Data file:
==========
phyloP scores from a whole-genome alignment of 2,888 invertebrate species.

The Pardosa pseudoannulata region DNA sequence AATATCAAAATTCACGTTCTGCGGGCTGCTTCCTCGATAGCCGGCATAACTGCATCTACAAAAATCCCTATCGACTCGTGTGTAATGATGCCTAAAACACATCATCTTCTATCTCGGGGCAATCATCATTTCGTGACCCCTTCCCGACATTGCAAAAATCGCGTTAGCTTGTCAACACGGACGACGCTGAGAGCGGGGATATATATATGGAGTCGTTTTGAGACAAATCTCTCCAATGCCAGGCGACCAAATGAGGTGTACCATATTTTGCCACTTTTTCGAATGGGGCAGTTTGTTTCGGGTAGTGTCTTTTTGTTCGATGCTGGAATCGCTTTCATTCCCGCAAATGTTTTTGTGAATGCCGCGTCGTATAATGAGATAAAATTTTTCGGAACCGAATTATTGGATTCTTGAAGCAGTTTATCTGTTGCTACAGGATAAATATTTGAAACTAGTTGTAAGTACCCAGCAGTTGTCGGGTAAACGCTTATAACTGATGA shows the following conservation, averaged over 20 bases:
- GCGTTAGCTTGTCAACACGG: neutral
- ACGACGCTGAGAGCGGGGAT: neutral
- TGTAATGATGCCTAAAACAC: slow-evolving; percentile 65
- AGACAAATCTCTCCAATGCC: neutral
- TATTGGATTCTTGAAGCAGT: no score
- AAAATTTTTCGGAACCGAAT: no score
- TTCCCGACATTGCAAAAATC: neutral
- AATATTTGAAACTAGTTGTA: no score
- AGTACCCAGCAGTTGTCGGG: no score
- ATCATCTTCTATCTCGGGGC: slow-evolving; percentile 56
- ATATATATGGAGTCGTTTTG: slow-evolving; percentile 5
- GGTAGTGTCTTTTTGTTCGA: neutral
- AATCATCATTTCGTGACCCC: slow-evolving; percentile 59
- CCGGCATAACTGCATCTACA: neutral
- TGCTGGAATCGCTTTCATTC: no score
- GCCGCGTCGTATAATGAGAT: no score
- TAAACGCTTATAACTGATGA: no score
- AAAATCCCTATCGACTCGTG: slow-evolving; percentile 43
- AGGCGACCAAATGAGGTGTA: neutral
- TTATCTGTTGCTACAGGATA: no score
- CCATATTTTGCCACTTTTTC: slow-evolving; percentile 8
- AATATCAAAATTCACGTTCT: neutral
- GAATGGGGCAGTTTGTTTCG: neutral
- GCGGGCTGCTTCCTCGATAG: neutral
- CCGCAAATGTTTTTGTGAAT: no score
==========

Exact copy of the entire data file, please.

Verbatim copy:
phyloP scores from a whole-genome alignment of 2,888 invertebrate species.

The Pardosa pseudoannulata region DNA sequence AATATCAAAATTCACGTTCTGCGGGCTGCTTCCTCGATAGCCGGCATAACTGCATCTACAAAAATCCCTATCGACTCGTGTGTAATGATGCCTAAAACACATCATCTTCTATCTCGGGGCAATCATCATTTCGTGACCCCTTCCCGACATTGCAAAAATCGCGTTAGCTTGTCAACACGGACGACGCTGAGAGCGGGGATATATATATGGAGTCGTTTTGAGACAAATCTCTCCAATGCCAGGCGACCAAATGAGGTGTACCATATTTTGCCACTTTTTCGAATGGGGCAGTTTGTTTCGGGTAGTGTCTTTTTGTTCGATGCTGGAATCGCTTTCATTCCCGCAAATGTTTTTGTGAATGCCGCGTCGTATAATGAGATAAAATTTTTCGGAACCGAATTATTGGATTCTTGAAGCAGTTTATCTGTTGCTACAGGATAAATATTTGAAACTAGTTGTAAGTACCCAGCAGTTGTCGGGTAAACGCTTATAACTGATGA shows the following conservation, averaged over 20 bases:
- GCGTTAGCTTGTCAACACGG: neutral
- ACGACGCTGAGAGCGGGGAT: neutral
- TGTAATGATGCCTAAAACAC: slow-evolving; percentile 65
- AGACAAATCTCTCCAATGCC: neutral
- TATTGGATTCTTGAAGCAGT: no score
- AAAATTTTTCGGAACCGAAT: no score
- TTCCCGACATTGCAAAAATC: neutral
- AATATTTGAAACTAGTTGTA: no score
- AGTACCCAGCAGTTGTCGGG: no score
- ATCATCTTCTATCTCGGGGC: slow-evolving; percentile 56
- ATATATATGGAGTCGTTTTG: slow-evolving; percentile 5
- GGTAGTGTCTTTTTGTTCGA: neutral
- AATCATCATTTCGTGACCCC: slow-evolving; percentile 59
- CCGGCATAACTGCATCTACA: neutral
- TGCTGGAATCGCTTTCATTC: no score
- GCCGCGTCGTATAATGAGAT: no score
- TAAACGCTTATAACTGATGA: no score
- AAAATCCCTATCGACTCGTG: slow-evolving; percentile 43
- AGGCGACCAAATGAGGTGTA: neutral
- TTATCTGTTGCTACAGGATA: no score
- CCATATTTTGCCACTTTTTC: slow-evolving; percentile 8
- AATATCAAAATTCACGTTCT: neutral
- GAATGGGGCAGTTTGTTTCG: neutral
- GCGGGCTGCTTCCTCGATAG: neutral
- CCGCAAATGTTTTTGTGAAT: no score